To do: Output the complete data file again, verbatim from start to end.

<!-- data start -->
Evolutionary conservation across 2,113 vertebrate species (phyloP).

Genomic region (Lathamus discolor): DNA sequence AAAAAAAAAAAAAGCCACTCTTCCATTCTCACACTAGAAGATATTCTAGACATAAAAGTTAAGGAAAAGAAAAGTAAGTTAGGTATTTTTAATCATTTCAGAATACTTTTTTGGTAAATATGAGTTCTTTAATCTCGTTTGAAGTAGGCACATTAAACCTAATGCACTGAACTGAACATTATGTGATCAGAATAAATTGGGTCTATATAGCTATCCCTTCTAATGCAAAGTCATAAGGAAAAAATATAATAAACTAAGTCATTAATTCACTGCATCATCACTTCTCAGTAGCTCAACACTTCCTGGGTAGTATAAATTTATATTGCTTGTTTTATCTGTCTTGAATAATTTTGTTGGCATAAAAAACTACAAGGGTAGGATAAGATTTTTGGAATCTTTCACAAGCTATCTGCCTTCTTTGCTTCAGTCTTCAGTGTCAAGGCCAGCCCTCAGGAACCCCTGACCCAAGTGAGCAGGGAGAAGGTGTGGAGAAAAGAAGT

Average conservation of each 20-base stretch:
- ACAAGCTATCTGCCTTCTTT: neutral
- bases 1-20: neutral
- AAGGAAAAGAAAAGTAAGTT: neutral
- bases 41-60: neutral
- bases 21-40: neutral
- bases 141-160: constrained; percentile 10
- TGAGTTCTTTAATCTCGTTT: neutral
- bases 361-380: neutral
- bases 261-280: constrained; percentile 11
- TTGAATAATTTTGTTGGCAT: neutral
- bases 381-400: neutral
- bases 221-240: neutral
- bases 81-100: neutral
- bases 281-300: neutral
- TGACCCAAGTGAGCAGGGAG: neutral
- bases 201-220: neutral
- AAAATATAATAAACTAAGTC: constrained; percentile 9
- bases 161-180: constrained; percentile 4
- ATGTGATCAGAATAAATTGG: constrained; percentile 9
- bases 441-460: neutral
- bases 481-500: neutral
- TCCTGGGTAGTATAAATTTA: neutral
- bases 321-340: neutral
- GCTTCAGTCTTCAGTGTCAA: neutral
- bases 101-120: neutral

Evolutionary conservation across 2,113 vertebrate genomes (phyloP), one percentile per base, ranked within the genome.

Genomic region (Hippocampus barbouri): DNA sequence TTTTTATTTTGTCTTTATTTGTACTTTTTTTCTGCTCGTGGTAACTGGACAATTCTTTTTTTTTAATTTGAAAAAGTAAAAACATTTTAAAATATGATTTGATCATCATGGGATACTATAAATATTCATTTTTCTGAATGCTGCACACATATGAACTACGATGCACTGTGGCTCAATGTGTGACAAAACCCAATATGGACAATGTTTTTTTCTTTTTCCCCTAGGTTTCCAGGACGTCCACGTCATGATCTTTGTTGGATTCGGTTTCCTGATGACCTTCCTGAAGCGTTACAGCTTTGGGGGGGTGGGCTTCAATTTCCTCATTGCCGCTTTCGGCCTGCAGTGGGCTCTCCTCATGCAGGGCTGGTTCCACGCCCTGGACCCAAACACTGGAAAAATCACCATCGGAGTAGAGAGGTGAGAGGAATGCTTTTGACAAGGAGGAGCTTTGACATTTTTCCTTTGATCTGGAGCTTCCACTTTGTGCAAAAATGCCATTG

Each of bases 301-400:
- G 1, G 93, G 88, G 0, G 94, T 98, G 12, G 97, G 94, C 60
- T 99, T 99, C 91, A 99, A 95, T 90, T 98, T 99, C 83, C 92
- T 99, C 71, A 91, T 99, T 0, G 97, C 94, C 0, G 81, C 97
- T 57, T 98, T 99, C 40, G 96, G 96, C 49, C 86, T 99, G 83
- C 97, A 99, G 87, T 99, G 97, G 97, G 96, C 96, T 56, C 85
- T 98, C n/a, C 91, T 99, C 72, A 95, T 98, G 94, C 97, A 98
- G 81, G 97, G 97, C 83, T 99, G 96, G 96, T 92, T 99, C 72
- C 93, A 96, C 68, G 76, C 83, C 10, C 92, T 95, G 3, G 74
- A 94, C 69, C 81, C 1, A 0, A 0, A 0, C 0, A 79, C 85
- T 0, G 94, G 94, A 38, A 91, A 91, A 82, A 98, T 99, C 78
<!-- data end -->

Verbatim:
Evolutionary conservation across 2,113 vertebrate species (phyloP).

Genomic region (Lathamus discolor): DNA sequence AAAAAAAAAAAAAGCCACTCTTCCATTCTCACACTAGAAGATATTCTAGACATAAAAGTTAAGGAAAAGAAAAGTAAGTTAGGTATTTTTAATCATTTCAGAATACTTTTTTGGTAAATATGAGTTCTTTAATCTCGTTTGAAGTAGGCACATTAAACCTAATGCACTGAACTGAACATTATGTGATCAGAATAAATTGGGTCTATATAGCTATCCCTTCTAATGCAAAGTCATAAGGAAAAAATATAATAAACTAAGTCATTAATTCACTGCATCATCACTTCTCAGTAGCTCAACACTTCCTGGGTAGTATAAATTTATATTGCTTGTTTTATCTGTCTTGAATAATTTTGTTGGCATAAAAAACTACAAGGGTAGGATAAGATTTTTGGAATCTTTCACAAGCTATCTGCCTTCTTTGCTTCAGTCTTCAGTGTCAAGGCCAGCCCTCAGGAACCCCTGACCCAAGTGAGCAGGGAGAAGGTGTGGAGAAAAGAAGT

Average conservation of each 20-base stretch:
- ACAAGCTATCTGCCTTCTTT: neutral
- bases 1-20: neutral
- AAGGAAAAGAAAAGTAAGTT: neutral
- bases 41-60: neutral
- bases 21-40: neutral
- bases 141-160: constrained; percentile 10
- TGAGTTCTTTAATCTCGTTT: neutral
- bases 361-380: neutral
- bases 261-280: constrained; percentile 11
- TTGAATAATTTTGTTGGCAT: neutral
- bases 381-400: neutral
- bases 221-240: neutral
- bases 81-100: neutral
- bases 281-300: neutral
- TGACCCAAGTGAGCAGGGAG: neutral
- bases 201-220: neutral
- AAAATATAATAAACTAAGTC: constrained; percentile 9
- bases 161-180: constrained; percentile 4
- ATGTGATCAGAATAAATTGG: constrained; percentile 9
- bases 441-460: neutral
- bases 481-500: neutral
- TCCTGGGTAGTATAAATTTA: neutral
- bases 321-340: neutral
- GCTTCAGTCTTCAGTGTCAA: neutral
- bases 101-120: neutral

Evolutionary conservation across 2,113 vertebrate genomes (phyloP), one percentile per base, ranked within the genome.

Genomic region (Hippocampus barbouri): DNA sequence TTTTTATTTTGTCTTTATTTGTACTTTTTTTCTGCTCGTGGTAACTGGACAATTCTTTTTTTTTAATTTGAAAAAGTAAAAACATTTTAAAATATGATTTGATCATCATGGGATACTATAAATATTCATTTTTCTGAATGCTGCACACATATGAACTACGATGCACTGTGGCTCAATGTGTGACAAAACCCAATATGGACAATGTTTTTTTCTTTTTCCCCTAGGTTTCCAGGACGTCCACGTCATGATCTTTGTTGGATTCGGTTTCCTGATGACCTTCCTGAAGCGTTACAGCTTTGGGGGGGTGGGCTTCAATTTCCTCATTGCCGCTTTCGGCCTGCAGTGGGCTCTCCTCATGCAGGGCTGGTTCCACGCCCTGGACCCAAACACTGGAAAAATCACCATCGGAGTAGAGAGGTGAGAGGAATGCTTTTGACAAGGAGGAGCTTTGACATTTTTCCTTTGATCTGGAGCTTCCACTTTGTGCAAAAATGCCATTG

Each of bases 301-400:
- G 1, G 93, G 88, G 0, G 94, T 98, G 12, G 97, G 94, C 60
- T 99, T 99, C 91, A 99, A 95, T 90, T 98, T 99, C 83, C 92
- T 99, C 71, A 91, T 99, T 0, G 97, C 94, C 0, G 81, C 97
- T 57, T 98, T 99, C 40, G 96, G 96, C 49, C 86, T 99, G 83
- C 97, A 99, G 87, T 99, G 97, G 97, G 96, C 96, T 56, C 85
- T 98, C n/a, C 91, T 99, C 72, A 95, T 98, G 94, C 97, A 98
- G 81, G 97, G 97, C 83, T 99, G 96, G 96, T 92, T 99, C 72
- C 93, A 96, C 68, G 76, C 83, C 10, C 92, T 95, G 3, G 74
- A 94, C 69, C 81, C 1, A 0, A 0, A 0, C 0, A 79, C 85
- T 0, G 94, G 94, A 38, A 91, A 91, A 82, A 98, T 99, C 78